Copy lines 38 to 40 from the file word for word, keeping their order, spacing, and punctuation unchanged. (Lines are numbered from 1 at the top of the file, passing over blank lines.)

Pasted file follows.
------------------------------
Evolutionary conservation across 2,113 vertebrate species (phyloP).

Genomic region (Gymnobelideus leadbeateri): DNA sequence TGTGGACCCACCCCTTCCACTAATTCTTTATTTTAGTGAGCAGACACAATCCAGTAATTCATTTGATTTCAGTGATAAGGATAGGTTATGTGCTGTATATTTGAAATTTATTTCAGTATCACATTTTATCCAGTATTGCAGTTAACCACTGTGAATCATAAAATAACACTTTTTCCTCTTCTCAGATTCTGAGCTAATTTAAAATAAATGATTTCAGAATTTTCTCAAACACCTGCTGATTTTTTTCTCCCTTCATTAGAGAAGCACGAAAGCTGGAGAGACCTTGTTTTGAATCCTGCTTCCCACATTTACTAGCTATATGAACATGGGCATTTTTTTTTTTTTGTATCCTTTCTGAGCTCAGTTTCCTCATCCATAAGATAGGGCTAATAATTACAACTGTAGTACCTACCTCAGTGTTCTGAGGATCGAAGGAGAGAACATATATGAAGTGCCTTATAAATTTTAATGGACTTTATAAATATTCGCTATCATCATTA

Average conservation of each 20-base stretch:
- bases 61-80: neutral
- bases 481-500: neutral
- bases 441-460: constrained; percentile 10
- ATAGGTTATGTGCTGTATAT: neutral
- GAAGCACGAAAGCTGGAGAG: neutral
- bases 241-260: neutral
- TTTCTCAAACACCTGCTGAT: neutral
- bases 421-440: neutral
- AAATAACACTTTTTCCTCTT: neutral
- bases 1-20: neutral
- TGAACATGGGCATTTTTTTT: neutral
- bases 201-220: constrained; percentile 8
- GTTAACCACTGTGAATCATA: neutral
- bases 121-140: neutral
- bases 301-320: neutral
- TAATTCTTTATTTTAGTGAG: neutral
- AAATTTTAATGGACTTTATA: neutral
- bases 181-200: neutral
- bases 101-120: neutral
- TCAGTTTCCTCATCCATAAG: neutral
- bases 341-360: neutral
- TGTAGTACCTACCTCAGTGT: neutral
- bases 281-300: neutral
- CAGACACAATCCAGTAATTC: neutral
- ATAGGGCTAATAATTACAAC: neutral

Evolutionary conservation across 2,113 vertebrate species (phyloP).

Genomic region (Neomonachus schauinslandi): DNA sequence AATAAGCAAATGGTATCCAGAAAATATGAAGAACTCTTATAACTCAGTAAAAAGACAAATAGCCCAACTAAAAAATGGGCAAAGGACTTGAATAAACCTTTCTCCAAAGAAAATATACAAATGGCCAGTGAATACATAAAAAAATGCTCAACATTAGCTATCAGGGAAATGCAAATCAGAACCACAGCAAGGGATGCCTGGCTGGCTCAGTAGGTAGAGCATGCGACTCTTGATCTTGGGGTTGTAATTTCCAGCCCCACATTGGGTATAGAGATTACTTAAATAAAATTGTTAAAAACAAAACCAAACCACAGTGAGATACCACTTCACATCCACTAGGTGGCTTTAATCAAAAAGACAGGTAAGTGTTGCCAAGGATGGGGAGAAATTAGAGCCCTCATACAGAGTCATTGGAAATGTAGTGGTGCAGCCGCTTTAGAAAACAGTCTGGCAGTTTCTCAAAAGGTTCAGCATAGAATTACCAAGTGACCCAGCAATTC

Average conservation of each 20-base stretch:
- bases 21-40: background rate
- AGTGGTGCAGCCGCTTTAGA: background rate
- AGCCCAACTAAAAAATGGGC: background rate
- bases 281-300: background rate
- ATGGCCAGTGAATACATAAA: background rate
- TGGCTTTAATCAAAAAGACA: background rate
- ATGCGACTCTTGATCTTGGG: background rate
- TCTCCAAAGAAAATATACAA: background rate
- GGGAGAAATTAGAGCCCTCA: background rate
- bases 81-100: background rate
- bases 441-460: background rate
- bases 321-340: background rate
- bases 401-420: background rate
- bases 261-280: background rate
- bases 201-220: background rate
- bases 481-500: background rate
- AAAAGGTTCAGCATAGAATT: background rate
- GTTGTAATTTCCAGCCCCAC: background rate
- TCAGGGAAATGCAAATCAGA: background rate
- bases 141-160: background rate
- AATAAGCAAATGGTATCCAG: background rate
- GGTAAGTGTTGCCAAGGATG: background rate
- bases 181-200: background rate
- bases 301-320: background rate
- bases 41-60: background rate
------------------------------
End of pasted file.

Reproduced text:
- ATGCGACTCTTGATCTTGGG: background rate
- TCTCCAAAGAAAATATACAA: background rate
- GGGAGAAATTAGAGCCCTCA: background rate